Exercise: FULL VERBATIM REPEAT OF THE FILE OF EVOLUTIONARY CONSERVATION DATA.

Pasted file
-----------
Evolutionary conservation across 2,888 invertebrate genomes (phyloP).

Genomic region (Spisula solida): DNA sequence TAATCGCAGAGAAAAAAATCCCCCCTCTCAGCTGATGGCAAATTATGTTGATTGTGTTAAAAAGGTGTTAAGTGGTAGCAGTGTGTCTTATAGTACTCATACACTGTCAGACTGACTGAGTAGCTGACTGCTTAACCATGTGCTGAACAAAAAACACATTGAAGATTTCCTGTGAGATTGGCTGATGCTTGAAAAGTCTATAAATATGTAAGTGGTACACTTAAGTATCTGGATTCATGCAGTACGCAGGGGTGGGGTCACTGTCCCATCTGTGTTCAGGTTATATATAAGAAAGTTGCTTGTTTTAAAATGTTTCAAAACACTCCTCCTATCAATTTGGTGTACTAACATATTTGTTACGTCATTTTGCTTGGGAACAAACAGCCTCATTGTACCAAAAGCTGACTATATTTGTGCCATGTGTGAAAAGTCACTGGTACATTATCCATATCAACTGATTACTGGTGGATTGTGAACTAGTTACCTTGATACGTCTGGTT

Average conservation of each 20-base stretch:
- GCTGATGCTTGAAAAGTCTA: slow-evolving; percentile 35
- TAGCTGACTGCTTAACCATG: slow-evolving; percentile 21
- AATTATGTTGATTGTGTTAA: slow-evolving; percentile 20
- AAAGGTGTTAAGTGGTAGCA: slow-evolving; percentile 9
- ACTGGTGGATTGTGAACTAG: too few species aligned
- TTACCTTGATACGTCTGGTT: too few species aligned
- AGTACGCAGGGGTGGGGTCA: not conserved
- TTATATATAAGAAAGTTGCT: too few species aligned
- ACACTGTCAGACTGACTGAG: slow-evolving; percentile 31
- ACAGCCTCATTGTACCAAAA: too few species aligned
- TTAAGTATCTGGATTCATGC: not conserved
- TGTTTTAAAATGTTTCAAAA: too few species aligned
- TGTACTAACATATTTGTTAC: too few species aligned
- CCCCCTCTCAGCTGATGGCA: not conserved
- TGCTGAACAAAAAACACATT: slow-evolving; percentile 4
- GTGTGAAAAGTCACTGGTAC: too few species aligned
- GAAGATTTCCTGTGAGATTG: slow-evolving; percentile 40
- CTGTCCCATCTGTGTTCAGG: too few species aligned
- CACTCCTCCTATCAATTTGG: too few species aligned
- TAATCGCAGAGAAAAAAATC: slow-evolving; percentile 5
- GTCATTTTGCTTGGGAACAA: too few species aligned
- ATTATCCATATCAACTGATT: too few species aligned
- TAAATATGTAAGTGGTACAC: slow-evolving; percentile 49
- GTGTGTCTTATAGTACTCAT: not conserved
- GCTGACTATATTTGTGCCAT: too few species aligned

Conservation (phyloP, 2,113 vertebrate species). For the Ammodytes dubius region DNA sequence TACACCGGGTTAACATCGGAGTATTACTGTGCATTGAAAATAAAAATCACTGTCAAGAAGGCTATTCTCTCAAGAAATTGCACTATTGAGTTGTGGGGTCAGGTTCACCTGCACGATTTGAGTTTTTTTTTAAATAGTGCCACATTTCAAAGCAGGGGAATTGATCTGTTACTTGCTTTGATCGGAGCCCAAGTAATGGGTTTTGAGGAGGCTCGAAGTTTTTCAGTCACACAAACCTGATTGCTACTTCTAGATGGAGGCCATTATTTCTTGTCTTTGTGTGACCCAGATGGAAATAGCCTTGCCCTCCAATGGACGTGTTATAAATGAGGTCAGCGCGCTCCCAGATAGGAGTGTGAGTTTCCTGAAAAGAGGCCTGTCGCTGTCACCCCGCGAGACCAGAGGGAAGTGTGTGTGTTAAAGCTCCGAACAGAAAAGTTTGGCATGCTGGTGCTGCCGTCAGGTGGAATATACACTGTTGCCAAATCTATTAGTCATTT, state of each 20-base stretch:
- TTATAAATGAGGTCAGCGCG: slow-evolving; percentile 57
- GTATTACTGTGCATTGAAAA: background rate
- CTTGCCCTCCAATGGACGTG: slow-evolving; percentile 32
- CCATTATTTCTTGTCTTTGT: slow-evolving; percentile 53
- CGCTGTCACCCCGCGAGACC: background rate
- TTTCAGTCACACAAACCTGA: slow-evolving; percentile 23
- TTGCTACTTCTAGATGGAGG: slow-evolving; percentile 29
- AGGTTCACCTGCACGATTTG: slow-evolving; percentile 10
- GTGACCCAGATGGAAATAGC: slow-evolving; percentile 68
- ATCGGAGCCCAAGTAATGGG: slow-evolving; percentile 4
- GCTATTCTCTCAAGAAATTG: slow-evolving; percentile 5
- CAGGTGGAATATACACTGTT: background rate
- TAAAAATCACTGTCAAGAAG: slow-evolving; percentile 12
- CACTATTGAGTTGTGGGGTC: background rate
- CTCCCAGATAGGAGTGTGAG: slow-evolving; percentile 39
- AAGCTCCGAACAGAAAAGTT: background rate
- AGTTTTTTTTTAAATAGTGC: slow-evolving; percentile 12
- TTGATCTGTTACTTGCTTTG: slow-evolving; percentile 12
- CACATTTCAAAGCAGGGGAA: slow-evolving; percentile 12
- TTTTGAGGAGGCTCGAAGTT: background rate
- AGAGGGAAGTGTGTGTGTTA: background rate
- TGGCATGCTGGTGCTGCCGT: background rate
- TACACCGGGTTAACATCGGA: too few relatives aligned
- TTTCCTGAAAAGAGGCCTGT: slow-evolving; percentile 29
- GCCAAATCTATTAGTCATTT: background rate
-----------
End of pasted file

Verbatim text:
Evolutionary conservation across 2,888 invertebrate genomes (phyloP).

Genomic region (Spisula solida): DNA sequence TAATCGCAGAGAAAAAAATCCCCCCTCTCAGCTGATGGCAAATTATGTTGATTGTGTTAAAAAGGTGTTAAGTGGTAGCAGTGTGTCTTATAGTACTCATACACTGTCAGACTGACTGAGTAGCTGACTGCTTAACCATGTGCTGAACAAAAAACACATTGAAGATTTCCTGTGAGATTGGCTGATGCTTGAAAAGTCTATAAATATGTAAGTGGTACACTTAAGTATCTGGATTCATGCAGTACGCAGGGGTGGGGTCACTGTCCCATCTGTGTTCAGGTTATATATAAGAAAGTTGCTTGTTTTAAAATGTTTCAAAACACTCCTCCTATCAATTTGGTGTACTAACATATTTGTTACGTCATTTTGCTTGGGAACAAACAGCCTCATTGTACCAAAAGCTGACTATATTTGTGCCATGTGTGAAAAGTCACTGGTACATTATCCATATCAACTGATTACTGGTGGATTGTGAACTAGTTACCTTGATACGTCTGGTT

Average conservation of each 20-base stretch:
- GCTGATGCTTGAAAAGTCTA: slow-evolving; percentile 35
- TAGCTGACTGCTTAACCATG: slow-evolving; percentile 21
- AATTATGTTGATTGTGTTAA: slow-evolving; percentile 20
- AAAGGTGTTAAGTGGTAGCA: slow-evolving; percentile 9
- ACTGGTGGATTGTGAACTAG: too few species aligned
- TTACCTTGATACGTCTGGTT: too few species aligned
- AGTACGCAGGGGTGGGGTCA: not conserved
- TTATATATAAGAAAGTTGCT: too few species aligned
- ACACTGTCAGACTGACTGAG: slow-evolving; percentile 31
- ACAGCCTCATTGTACCAAAA: too few species aligned
- TTAAGTATCTGGATTCATGC: not conserved
- TGTTTTAAAATGTTTCAAAA: too few species aligned
- TGTACTAACATATTTGTTAC: too few species aligned
- CCCCCTCTCAGCTGATGGCA: not conserved
- TGCTGAACAAAAAACACATT: slow-evolving; percentile 4
- GTGTGAAAAGTCACTGGTAC: too few species aligned
- GAAGATTTCCTGTGAGATTG: slow-evolving; percentile 40
- CTGTCCCATCTGTGTTCAGG: too few species aligned
- CACTCCTCCTATCAATTTGG: too few species aligned
- TAATCGCAGAGAAAAAAATC: slow-evolving; percentile 5
- GTCATTTTGCTTGGGAACAA: too few species aligned
- ATTATCCATATCAACTGATT: too few species aligned
- TAAATATGTAAGTGGTACAC: slow-evolving; percentile 49
- GTGTGTCTTATAGTACTCAT: not conserved
- GCTGACTATATTTGTGCCAT: too few species aligned

Conservation (phyloP, 2,113 vertebrate species). For the Ammodytes dubius region DNA sequence TACACCGGGTTAACATCGGAGTATTACTGTGCATTGAAAATAAAAATCACTGTCAAGAAGGCTATTCTCTCAAGAAATTGCACTATTGAGTTGTGGGGTCAGGTTCACCTGCACGATTTGAGTTTTTTTTTAAATAGTGCCACATTTCAAAGCAGGGGAATTGATCTGTTACTTGCTTTGATCGGAGCCCAAGTAATGGGTTTTGAGGAGGCTCGAAGTTTTTCAGTCACACAAACCTGATTGCTACTTCTAGATGGAGGCCATTATTTCTTGTCTTTGTGTGACCCAGATGGAAATAGCCTTGCCCTCCAATGGACGTGTTATAAATGAGGTCAGCGCGCTCCCAGATAGGAGTGTGAGTTTCCTGAAAAGAGGCCTGTCGCTGTCACCCCGCGAGACCAGAGGGAAGTGTGTGTGTTAAAGCTCCGAACAGAAAAGTTTGGCATGCTGGTGCTGCCGTCAGGTGGAATATACACTGTTGCCAAATCTATTAGTCATTT, state of each 20-base stretch:
- TTATAAATGAGGTCAGCGCG: slow-evolving; percentile 57
- GTATTACTGTGCATTGAAAA: background rate
- CTTGCCCTCCAATGGACGTG: slow-evolving; percentile 32
- CCATTATTTCTTGTCTTTGT: slow-evolving; percentile 53
- CGCTGTCACCCCGCGAGACC: background rate
- TTTCAGTCACACAAACCTGA: slow-evolving; percentile 23
- TTGCTACTTCTAGATGGAGG: slow-evolving; percentile 29
- AGGTTCACCTGCACGATTTG: slow-evolving; percentile 10
- GTGACCCAGATGGAAATAGC: slow-evolving; percentile 68
- ATCGGAGCCCAAGTAATGGG: slow-evolving; percentile 4
- GCTATTCTCTCAAGAAATTG: slow-evolving; percentile 5
- CAGGTGGAATATACACTGTT: background rate
- TAAAAATCACTGTCAAGAAG: slow-evolving; percentile 12
- CACTATTGAGTTGTGGGGTC: background rate
- CTCCCAGATAGGAGTGTGAG: slow-evolving; percentile 39
- AAGCTCCGAACAGAAAAGTT: background rate
- AGTTTTTTTTTAAATAGTGC: slow-evolving; percentile 12
- TTGATCTGTTACTTGCTTTG: slow-evolving; percentile 12
- CACATTTCAAAGCAGGGGAA: slow-evolving; percentile 12
- TTTTGAGGAGGCTCGAAGTT: background rate
- AGAGGGAAGTGTGTGTGTTA: background rate
- TGGCATGCTGGTGCTGCCGT: background rate
- TACACCGGGTTAACATCGGA: too few relatives aligned
- TTTCCTGAAAAGAGGCCTGT: slow-evolving; percentile 29
- GCCAAATCTATTAGTCATTT: background rate